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Just two days after President Bush slammed critics of his immigration policy, the Republican National Committee has reportedly fired all 65 of its telephone solicitors, as donors are said to be furious over the president’s stance to give legal status to millions of illegal aliens.

“Every donor in 50 states we reached has been angry, especially in the last month and a half, and for 99 percent of them immigration is the No. 1 issue,” a fired phone-bank employee told the Washington Times.


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Republican outrage over President Bush’s immigration policy has led to some to create satirical currency such as this

Ousted staff members told the paper Anne Hathaway, the committee’s chief of staff, summoned the solicitors and told them they were out of work, effective immediately.

They claim the reasons they were given were an estimated 40 percent plunge in small-donor contributions, as well as aging phone-bank equipment the RNC said would cost too much to modernize.

The committee, however, is denying any drop-off in the influx of cash.

“Any assertion that overall donations have gone down is patently false,” RNC spokeswoman Tracey Schmitt told the Times via e-mail. “We continue to out-raise our Democrat counterpart by a substantive amount (nearly double).”

Schmitt said terminating the phone solicitation staff “was not an easy decision. The first and primary motivating factor was the state of the phone-bank technology, which was outdated and difficult to maintain. The RNC was advised that we would soon need an entire new system to remain viable.”

She also indicated “the changing ways in which people choose to contribute” meant the RNC’s in-house phone bank “was simply no longer cost effective, although unfortunate.”

While the ex-employees acknowledged their equipment was aging, they also said the steep drop in donations “probably” hastened the end of the in-house operation.

“Last year, my solicitations totaled $164,000, and this year the way they were running for the first four months, they would total $100,000 by the end of 2007,” another fired phone-bank employee who asked not to be identified told the paper.

Previous GOP donors have given RNC solicitors a lashing about the president’s proposed immigration measure.

“We have not heard anyone in our donor calls who supported the president on immigration,” said a fired phone solicitor, who described himself as a Republican activist.

“We write these comments up from each call, and give them to a supervisor who passes them on to the finance director or the national chairman,” he said. “But when I talked with the White House, the people there told me they got nothing but positive comments on the president’s immigration stand.”

As WND reported, opponents of the controversial immigration deal forged by the White House and a bipartisan group of senators in private meetings “don’t want to do what’s right for America,” according to President Bush in a speech Tuesday.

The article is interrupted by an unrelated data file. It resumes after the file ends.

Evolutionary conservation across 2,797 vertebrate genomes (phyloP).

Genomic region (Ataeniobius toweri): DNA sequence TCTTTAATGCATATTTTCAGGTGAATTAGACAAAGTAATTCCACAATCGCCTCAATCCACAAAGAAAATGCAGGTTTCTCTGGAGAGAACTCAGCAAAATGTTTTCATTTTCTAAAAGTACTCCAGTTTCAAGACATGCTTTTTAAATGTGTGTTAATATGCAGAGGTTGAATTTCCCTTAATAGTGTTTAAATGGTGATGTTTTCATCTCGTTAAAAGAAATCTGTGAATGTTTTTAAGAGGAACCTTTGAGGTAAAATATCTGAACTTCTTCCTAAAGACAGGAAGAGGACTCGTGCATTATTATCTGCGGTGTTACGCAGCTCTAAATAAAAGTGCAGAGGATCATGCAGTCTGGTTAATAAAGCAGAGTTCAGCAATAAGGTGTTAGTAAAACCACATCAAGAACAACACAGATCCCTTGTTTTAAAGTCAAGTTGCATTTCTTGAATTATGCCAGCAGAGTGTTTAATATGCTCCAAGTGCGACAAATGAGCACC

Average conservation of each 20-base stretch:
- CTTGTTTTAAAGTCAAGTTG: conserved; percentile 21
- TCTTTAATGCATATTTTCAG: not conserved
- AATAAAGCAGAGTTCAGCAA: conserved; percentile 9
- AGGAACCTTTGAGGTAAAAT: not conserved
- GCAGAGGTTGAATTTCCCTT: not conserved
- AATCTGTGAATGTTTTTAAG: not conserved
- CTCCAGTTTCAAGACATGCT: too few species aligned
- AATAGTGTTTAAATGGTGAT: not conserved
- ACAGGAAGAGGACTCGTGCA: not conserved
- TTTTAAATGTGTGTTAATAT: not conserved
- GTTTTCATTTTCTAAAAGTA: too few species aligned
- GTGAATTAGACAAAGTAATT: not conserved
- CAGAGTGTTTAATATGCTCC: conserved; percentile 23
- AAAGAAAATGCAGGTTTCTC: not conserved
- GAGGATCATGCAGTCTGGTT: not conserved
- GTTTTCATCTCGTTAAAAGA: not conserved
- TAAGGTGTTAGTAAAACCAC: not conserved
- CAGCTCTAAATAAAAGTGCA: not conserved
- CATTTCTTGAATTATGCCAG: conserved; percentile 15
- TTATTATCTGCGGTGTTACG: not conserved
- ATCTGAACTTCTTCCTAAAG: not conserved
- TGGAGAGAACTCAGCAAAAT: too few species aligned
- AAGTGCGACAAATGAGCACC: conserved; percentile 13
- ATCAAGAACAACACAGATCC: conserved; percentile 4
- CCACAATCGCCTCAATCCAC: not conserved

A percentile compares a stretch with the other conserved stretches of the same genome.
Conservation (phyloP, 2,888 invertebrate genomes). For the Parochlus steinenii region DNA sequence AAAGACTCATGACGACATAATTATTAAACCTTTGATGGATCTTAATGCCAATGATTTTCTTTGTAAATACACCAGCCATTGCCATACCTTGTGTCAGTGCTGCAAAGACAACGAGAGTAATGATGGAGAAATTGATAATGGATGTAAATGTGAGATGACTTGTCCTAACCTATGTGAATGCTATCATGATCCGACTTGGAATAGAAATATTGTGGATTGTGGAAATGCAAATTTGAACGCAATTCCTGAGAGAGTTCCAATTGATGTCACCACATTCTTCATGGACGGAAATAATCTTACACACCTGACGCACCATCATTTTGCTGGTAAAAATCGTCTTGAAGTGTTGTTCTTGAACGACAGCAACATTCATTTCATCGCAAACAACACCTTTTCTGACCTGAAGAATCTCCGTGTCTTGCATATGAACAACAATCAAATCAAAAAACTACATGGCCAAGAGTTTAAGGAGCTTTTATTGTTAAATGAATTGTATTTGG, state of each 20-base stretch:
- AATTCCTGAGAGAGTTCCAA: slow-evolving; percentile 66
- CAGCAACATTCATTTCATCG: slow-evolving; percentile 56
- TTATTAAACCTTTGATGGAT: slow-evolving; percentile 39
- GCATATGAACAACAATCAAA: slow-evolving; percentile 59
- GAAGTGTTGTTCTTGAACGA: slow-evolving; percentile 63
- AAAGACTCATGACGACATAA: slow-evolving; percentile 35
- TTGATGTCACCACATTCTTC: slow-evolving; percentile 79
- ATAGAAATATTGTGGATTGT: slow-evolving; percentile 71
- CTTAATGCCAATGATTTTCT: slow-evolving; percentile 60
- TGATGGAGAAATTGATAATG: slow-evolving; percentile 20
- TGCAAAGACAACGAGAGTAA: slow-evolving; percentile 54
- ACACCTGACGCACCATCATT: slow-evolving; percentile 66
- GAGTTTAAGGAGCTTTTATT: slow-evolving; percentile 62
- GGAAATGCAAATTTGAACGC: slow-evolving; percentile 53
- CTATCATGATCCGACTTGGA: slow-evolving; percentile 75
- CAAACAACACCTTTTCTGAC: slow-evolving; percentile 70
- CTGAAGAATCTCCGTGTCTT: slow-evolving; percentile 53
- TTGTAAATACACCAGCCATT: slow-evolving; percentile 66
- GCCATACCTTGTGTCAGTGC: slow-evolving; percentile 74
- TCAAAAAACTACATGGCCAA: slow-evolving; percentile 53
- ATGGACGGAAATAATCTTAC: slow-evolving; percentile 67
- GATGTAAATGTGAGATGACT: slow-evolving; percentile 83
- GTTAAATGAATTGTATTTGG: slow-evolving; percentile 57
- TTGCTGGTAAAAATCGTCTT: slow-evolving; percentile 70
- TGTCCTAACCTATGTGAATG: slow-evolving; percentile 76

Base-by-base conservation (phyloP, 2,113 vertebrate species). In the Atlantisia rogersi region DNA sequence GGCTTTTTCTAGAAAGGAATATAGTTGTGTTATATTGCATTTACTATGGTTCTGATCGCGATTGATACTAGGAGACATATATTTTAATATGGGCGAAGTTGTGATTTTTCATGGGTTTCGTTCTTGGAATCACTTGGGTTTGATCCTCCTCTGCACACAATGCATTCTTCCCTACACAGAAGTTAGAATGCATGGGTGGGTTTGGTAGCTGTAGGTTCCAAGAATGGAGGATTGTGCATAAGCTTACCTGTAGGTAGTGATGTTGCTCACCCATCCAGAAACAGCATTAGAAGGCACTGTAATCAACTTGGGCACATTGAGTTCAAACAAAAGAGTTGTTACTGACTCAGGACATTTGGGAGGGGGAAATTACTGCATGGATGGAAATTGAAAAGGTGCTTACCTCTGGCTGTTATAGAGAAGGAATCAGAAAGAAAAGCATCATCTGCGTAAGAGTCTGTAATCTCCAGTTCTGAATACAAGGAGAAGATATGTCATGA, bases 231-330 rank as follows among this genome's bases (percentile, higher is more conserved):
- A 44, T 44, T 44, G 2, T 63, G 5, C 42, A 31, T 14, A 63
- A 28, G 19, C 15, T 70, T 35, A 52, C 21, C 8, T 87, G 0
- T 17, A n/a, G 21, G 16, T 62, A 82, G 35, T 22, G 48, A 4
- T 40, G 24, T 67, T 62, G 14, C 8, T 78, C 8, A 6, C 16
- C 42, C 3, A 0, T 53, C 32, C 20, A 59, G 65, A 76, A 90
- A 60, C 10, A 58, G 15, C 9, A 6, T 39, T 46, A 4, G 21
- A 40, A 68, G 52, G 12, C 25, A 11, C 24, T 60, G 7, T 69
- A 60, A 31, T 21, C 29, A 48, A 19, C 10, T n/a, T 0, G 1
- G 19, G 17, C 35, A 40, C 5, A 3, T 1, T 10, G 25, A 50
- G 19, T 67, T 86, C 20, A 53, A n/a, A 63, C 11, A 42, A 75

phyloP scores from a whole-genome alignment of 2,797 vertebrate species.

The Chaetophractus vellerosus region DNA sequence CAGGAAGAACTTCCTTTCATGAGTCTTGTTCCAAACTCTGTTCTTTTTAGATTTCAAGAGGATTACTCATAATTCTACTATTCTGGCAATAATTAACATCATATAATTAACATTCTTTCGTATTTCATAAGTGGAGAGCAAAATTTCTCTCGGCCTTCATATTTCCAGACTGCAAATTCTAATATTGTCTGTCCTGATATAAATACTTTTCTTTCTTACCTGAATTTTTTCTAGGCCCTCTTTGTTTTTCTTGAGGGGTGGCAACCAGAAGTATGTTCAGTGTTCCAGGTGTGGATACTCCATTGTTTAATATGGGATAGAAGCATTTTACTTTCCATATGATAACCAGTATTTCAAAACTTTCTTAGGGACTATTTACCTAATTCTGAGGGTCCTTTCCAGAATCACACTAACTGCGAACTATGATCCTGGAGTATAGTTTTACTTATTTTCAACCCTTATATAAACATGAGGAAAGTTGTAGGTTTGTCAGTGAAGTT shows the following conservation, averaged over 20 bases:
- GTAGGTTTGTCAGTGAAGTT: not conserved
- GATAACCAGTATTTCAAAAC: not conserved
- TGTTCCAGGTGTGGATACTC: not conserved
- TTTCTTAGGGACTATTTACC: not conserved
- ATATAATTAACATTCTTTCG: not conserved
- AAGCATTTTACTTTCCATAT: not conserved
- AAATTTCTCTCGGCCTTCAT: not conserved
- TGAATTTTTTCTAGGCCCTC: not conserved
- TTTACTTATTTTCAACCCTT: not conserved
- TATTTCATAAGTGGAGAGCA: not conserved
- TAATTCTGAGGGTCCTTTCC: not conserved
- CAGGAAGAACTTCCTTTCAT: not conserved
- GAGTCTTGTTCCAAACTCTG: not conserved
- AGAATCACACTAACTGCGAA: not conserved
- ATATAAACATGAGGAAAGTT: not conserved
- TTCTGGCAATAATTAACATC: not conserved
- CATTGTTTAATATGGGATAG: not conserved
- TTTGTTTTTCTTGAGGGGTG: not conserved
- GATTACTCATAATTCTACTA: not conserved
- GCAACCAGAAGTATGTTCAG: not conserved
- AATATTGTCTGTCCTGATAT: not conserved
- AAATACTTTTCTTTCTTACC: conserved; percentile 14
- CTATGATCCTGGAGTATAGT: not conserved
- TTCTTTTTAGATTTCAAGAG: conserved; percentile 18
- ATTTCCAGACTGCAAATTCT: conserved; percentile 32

“The fundamental question is, will elected officials have the courage necessary to put a comprehensive immigration plan in place,” Bush told students and instructors at the Federal Law Enforcement Training Center in Glynco, Ga.

The president argued the proposal, which offers a path to citizenship for the more than 12 million illegal immigrants, will make “it more likely we can enforce our border – and at the same time uphold the great immigrant tradition of the United States of America.”

The plan, which was quickly sent to the Senate floor without public hearings, has been dismissed as “amnesty” by opponents. But Bush emphasized the bill requires a number of security and enforcement measures be carried out before those features can be implemented.

They include barriers on the Mexican border, hiring more Border Patrol agents and an identification system for employees.

The bill would allow illegal immigrants to come forward and obtain a “Z visa” that puts them on a track for permanent residency within eight to 13 years. Fees and a fine of $5,000 are required and heads of household first must return to their home countries.

The illegals, however, would be able to obtain a probationary card right away to live and work in the U.S.

The plan also would create a guest worker program, allowing foreigners to come to the U.S. on a temporary basis with no guarantee of eventually gaining citizenship.

Bush acknowledged many Americans “are skeptical about immigration reform, primarily because they don’t think the government can fix the problems.”

“And my answer to the skeptics is: Give us a chance to fix the problems in a comprehensive way that enforces our border and treats people with decency and respect,” the president said. “Give us a chance to fix this problem. Don’t try to kill this bill before it gets moving.”

Bush said opponents “determined to find fault with this bill” will always be able to pick out something in it they don’t like.

“If you want to kill the bill, if you don’t want to do what’s right for America, you can pick one little aspect out of it,” he said.

“You can use it to frighten people, or you can show leadership and solve this problem once and for all.”

The Senate, now in recess, will continue debate on the bill next week.

A Rasmussen poll last week showed only 26 percent of American voters favor the Senate plan.

The public is most passionate about enforcement, the survey indicated. About 72 percent of voters said it’s “very important” for “the government to improve its enforcement of the borders and reduce illegal immigration.”

The figure jumped to 89 percent among Republicans, while 65 percent of Democrats and 63 percent of unaffiliated voters believed enforcement is “very important.”


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